As soon as Kansas State’s matchup with Kentucky appeared during the Sunday’s NCAA tournament selection show, Wildcat Bruce Weber received a message from Ernie Barrett.
The legendary Wildcat told Weber he wanted the team to go win one for him to make up for a loss to Kentucky in the 1951 national championship game — the last time the teams met in the NCAA tournament.
“Ernie called me already,” Weber said. “He’s still mad about the national championship game. He wants us to get some revenge for him.”
K-State (20-12) is the No. 9 seed in the Midwest Region and plays 8-seed Kentucky (24-10) on Friday at 8:40 p.m. in St. Louis.
The winner would likely go on to face Wichita State — the top seed in the Midwest — as all three teams from Kansas are set to make their way to St. Louis this week. The Jayhawks are the No. 2 seed in the South Region.
It will mark a school-record fifth straight appearance in the NCAA tournament for K-State, and the fourth straight for seniors Will Spradling and Shane Southwell.
Southwell, who admitted he’s been nervous for the NCAA seeding every year, said seeing the matchip with Kentucky got him excited.
“My face lit up,” he said. “I love playing against great teams and great players. When you’re a high school player and you think about certain programs, you think about Kentucky, Duke and Kansas. It’d be a great opportunity to beat a team of that (level) in Kentucky.”
Kentucky had been seeded as high as a six in the last Bracketology this past weekend and came within a possession of beating No. 1 seed Florida for the SEC tournament title on Sunday afternoon.
Weber said he and his team watched the end of the game, just about a half hour before the selection show began. Shortly after they learned who they would be playing, he said associate head coach Chris Lowery asked the team “who’s scared?”
Kentucky does feature a daunting combination of size and talent, notably some of the top NBA-prospects in the college game. The Wildcats are highlighted by 6-foot-9 freshman Julius Randle, while boasting another pair of the nation’s top recruits in Texas twins Aaron and Andrew Harrison — who played on the same AAU team as Wesley Iwundu.
And the talent doesn’t stop there either. Kentucky’s roster is packed with some of the nation’s top high school talent from the past few years.
“Talent, that’s the number one thing,” Weber said of things he sees in Kentucky. “Youth, they’re pretty young. It starts with Randle, obviously. You’ve got a big-body guy that can do a lot of things. They have some size, point guard play — they have athletes. We’re going to have to guard them.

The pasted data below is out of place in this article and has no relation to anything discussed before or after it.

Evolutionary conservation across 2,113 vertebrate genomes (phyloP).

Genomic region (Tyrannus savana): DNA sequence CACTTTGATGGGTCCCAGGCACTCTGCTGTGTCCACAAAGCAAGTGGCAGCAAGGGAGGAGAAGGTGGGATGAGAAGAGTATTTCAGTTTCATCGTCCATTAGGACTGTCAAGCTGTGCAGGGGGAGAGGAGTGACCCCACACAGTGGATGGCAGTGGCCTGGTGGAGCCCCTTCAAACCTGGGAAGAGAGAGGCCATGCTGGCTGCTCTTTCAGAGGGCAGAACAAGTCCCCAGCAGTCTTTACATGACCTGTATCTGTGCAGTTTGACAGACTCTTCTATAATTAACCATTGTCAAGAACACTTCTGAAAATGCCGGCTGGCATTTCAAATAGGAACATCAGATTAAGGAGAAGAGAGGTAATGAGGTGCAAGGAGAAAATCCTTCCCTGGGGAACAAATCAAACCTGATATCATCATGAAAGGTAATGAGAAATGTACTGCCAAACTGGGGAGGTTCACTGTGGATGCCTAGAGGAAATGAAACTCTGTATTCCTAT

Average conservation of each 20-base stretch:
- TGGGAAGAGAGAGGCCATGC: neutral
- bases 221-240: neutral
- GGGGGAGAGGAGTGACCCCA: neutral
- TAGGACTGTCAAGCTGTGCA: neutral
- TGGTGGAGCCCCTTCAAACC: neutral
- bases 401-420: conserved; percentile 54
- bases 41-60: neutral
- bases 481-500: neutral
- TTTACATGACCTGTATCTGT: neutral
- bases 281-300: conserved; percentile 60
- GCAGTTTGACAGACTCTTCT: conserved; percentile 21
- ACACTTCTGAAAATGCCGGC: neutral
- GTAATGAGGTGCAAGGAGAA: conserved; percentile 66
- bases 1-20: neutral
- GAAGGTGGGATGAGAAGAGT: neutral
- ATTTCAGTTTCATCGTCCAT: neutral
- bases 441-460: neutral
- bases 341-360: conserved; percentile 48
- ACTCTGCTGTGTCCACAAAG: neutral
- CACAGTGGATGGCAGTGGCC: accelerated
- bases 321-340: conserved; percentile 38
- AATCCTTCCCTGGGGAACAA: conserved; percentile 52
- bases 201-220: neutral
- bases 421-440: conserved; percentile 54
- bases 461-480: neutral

“Randle is a tough matchup. If we can maybe exploit some of their other things, maybe he doesn’t get the ball quite as much.”
Kentucky began the season as the top-ranked team and a popular pick to win the national title. But the Wildcats went 1-3 against top-25 ranked teams before the conference season started, and five of their six conference losses came against unranked teams.
Still, Weber said they understand the challenge that comes with playing a team as talented as the Wildcats are.
“We know that Baylor beat them early in the year, and they had some struggles two or three weeks ago,” he said. “I think they did play a little better down the stretch and had a good game (Sunday). They have some talent, there’s no doubt. It doesn’t matter who you’re playing now, you have to play good basketball.
“We get a chance to play one of the top schools in the history of college basketball. It should be fun. I hope our guys are fired up. If they aren’t fired up, then we should go home.”
K-State players were wearing new Nike shirts on Sunday that read K-StateMent. Freshman Marcus Foster said a good game against Kentucky could give them a chance to make a statement for the school and the Big 12.
“I’m happy we get to play a Kentucky team that’s good,” Foster said. “I was in shock, I didn’t think we’d play them in the first round, but I’m excited and ready to play them.
“We could make a good statement that we’re still a good team and that our Big 12 play in the conference is going to help us.”
It will be a complete switch of roles for K-State from a season ago, when they were bounced from the NCAA tournament with a second round loss to La Salle. Weber said he hopes his team learned from the loss to the Explorers that ended their season last year.
“We were the hunted, we were the name team, they were the underdog,” he said. “This year it’s probably the other way around. I hope we play like La Salle did with great heart, play loose and free and go at them.